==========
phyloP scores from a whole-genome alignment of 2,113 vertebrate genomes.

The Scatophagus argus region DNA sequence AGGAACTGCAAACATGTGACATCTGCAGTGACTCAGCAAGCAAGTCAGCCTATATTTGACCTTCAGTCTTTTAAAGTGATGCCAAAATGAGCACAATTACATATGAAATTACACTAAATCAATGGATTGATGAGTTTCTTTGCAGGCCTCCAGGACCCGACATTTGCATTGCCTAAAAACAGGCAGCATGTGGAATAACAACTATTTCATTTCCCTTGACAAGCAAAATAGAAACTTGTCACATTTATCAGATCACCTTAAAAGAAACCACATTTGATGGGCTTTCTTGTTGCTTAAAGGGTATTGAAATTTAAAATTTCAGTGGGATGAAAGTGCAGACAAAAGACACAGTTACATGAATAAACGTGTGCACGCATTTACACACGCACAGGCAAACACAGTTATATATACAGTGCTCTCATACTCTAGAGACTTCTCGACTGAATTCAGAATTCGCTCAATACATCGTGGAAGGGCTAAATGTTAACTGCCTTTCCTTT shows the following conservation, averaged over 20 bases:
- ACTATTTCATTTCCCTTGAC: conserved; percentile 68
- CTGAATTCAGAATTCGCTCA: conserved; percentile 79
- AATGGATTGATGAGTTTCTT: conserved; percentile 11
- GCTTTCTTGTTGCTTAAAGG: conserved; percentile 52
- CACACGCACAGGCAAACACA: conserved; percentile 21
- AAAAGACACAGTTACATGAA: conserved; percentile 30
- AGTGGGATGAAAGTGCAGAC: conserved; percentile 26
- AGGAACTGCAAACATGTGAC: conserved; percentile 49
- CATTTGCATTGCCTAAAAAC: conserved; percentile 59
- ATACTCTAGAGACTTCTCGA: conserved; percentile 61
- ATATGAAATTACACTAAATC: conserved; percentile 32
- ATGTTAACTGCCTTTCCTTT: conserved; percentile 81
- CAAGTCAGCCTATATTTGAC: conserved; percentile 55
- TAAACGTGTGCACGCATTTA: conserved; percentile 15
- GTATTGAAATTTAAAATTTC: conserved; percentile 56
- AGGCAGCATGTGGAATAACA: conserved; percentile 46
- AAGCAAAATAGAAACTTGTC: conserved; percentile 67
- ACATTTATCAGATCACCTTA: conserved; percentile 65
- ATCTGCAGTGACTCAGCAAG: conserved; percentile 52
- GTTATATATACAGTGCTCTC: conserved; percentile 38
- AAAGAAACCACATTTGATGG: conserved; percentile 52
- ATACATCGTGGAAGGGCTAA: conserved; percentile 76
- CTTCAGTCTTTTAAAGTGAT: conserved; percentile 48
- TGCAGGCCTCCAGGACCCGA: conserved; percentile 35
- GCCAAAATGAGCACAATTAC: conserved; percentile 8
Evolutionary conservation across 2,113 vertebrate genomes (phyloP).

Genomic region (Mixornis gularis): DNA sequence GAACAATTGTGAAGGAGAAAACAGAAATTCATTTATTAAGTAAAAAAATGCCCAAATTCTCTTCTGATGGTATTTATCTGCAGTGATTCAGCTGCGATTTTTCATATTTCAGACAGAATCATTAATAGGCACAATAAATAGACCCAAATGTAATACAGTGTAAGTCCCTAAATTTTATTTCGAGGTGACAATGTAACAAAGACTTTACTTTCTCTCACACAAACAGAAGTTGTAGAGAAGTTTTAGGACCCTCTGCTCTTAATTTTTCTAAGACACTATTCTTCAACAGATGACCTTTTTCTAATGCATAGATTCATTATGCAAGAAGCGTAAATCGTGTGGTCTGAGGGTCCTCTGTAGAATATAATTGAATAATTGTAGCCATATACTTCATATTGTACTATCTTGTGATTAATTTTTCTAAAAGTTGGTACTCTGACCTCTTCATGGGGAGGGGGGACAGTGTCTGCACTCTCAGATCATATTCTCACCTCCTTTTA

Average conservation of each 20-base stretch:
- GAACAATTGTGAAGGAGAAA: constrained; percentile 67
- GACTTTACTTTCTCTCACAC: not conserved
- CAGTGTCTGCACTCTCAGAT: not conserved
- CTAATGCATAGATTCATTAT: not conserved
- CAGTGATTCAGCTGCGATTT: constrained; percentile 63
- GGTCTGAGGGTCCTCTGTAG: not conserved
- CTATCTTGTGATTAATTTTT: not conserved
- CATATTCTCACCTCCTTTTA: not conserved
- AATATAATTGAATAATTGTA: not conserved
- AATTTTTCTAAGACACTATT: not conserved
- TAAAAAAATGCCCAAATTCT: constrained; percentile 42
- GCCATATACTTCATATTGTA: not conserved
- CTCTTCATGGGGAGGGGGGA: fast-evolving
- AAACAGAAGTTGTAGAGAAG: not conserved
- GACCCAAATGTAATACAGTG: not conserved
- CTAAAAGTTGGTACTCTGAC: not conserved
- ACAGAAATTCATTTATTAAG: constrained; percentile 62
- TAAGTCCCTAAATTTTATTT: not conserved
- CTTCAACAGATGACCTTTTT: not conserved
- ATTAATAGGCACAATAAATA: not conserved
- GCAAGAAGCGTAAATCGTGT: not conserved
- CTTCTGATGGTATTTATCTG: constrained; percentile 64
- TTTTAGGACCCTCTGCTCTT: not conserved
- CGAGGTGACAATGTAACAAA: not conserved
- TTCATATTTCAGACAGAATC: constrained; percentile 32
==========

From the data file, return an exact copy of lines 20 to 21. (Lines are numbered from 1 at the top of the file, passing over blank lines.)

- ACATTTATCAGATCACCTTA: conserved; percentile 65
- ATCTGCAGTGACTCAGCAAG: conserved; percentile 52